The Lyric also has a built-in camera, and can snap a picture when you arm or disarm. I can see some utility in that, but the photos of me are far from acceptable. The angle is horrid and I would rather never lay eyes on them. That said-- my point here is know what your alarm does if you value your privacy.

Check the settings on your computers.

Windows 10 (and other OS) have built in listening "helpers". You can turn that off, but the system will still offer it every chance it gets.

Check the settings on your smart phone.

This is tricky-- I have set mine to NOT listen, yet tapping on the microphone symbol (located near the search bars) can activate the device to listen anyway. When I first got it, I loved the convenience of telling my phone to navigate to XXX place, and have it accurately do so-- but it rarely did it without me having to tap or look at it, so I'd have to pull over anyway. Once I deactivated it, my expectations were lower and I knew I had to manually enter the address each time. It took a few seconds prior to embarking on my journey, but it worked way better. I occasionally wish I could say "ok Google now" and start a search or settle a dispute instantly, but I think  I am better off for having it deactivated. 

There are apps that ask for microphone permissions. (and camera permissions)

You may have chosen to install them, and they may be listening, even when you deactivate the voice activated search feature. I have no solution for this other than to uninstall the apps. If they are useful enough, you might decide it is worth it to have the possible intrusion (and remember- it isn't illegal because we agree to it in the installation process). Ever notice ads popping up as you browse that seem especially relevant to recent conversations you have had? You're not paranoid. There is a reason for that. Consider what you say near your phone-- all sorts of private things-- credit card numbers, your hopes and it ok for the apps to have that info? I know people who have gone back to flip phones-- they don't have those worries. (See:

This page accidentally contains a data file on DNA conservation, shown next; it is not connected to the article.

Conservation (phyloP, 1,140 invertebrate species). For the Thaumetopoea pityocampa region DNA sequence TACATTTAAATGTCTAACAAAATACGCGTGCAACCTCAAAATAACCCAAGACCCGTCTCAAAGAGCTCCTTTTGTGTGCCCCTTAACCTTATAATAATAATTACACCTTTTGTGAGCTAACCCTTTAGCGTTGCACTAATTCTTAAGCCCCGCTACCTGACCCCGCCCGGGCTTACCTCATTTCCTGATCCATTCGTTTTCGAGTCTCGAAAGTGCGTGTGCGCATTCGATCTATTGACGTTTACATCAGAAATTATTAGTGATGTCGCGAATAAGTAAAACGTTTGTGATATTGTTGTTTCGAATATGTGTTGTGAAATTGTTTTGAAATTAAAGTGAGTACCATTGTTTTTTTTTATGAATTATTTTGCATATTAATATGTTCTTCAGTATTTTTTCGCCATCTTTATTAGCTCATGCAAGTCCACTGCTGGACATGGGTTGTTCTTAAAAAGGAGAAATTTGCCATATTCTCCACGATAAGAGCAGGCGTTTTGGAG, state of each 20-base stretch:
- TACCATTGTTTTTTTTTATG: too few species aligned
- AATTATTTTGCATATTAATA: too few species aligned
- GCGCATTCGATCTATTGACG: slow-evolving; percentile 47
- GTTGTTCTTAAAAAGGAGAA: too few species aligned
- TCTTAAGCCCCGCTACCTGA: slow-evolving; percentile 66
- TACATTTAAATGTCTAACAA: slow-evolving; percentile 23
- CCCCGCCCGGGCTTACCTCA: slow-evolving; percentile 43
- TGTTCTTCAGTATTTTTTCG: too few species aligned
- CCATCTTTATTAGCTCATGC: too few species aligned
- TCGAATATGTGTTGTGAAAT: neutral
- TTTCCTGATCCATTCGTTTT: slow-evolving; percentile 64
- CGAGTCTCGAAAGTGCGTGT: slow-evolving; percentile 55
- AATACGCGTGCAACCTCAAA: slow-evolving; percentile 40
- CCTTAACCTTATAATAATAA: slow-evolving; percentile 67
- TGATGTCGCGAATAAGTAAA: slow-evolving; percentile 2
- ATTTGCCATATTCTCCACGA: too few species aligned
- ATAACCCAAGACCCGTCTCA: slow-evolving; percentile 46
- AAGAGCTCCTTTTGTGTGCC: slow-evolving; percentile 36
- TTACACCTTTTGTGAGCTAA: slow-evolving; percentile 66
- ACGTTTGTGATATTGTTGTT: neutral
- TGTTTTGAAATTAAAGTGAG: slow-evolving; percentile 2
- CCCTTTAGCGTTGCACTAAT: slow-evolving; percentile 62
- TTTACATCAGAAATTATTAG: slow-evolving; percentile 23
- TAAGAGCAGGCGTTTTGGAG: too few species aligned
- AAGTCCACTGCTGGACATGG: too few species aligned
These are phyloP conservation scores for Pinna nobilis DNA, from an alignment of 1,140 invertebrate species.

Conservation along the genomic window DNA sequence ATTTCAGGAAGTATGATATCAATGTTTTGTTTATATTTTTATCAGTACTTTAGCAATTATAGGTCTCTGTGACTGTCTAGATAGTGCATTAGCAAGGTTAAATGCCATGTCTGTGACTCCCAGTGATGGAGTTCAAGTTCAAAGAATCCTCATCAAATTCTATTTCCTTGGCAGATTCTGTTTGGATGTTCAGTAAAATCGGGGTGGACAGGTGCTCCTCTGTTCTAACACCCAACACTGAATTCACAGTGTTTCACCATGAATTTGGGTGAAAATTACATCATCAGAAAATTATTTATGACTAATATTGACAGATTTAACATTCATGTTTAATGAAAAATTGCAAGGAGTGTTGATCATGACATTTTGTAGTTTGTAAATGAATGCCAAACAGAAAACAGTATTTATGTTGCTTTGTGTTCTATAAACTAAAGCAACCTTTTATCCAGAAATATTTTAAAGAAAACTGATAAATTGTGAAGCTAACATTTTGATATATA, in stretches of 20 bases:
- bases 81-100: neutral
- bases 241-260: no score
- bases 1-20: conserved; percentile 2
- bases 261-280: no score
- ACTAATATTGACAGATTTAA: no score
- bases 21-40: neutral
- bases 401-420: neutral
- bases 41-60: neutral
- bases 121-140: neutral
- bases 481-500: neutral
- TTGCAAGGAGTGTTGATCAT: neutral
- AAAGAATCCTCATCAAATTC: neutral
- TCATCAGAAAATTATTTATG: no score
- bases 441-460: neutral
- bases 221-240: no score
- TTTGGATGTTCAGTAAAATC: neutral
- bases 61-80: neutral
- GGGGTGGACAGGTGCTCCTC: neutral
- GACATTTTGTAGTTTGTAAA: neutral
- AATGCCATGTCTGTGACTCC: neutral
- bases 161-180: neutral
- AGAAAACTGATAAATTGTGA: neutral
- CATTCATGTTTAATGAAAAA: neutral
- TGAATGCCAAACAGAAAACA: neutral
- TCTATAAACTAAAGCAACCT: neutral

Home automation speakers/microphones/cameras

(Alexa Cortana Siri Echo and more)

They are listening and watching. Can they substitute for a traditional security system without being intrusive? For my home-- I don't want to leave it up to facial recognition or voice matching or loud noises tripping analysis by an internet company to decide if police need to come. It is outside of my comfort range. I would rather get up and tap a button on the keypad to arm the system or punch my code to disarm it than vocalize my commands. I would rather not have video analyzed to determine if there is a visitor in my home.

Having that kind of information-- our conversations, our associates, our schedules-- allows one to make all sorts of assumptions-- and cause all sorts of actions or responses. I read "1984" and I don't want to live in that world.

Many innovations sound kind of slick, but I think it is still true that security is best when you actually do have to think about it. Having your system disarm when you arrive at the door without doing anything because your phone is in your pocket on the doorstep? What if it isn't in YOUR pocket? I could go on with the hypothetical situations, but I'll stop here. I love technology and I am cautious about it. You should be cautious too.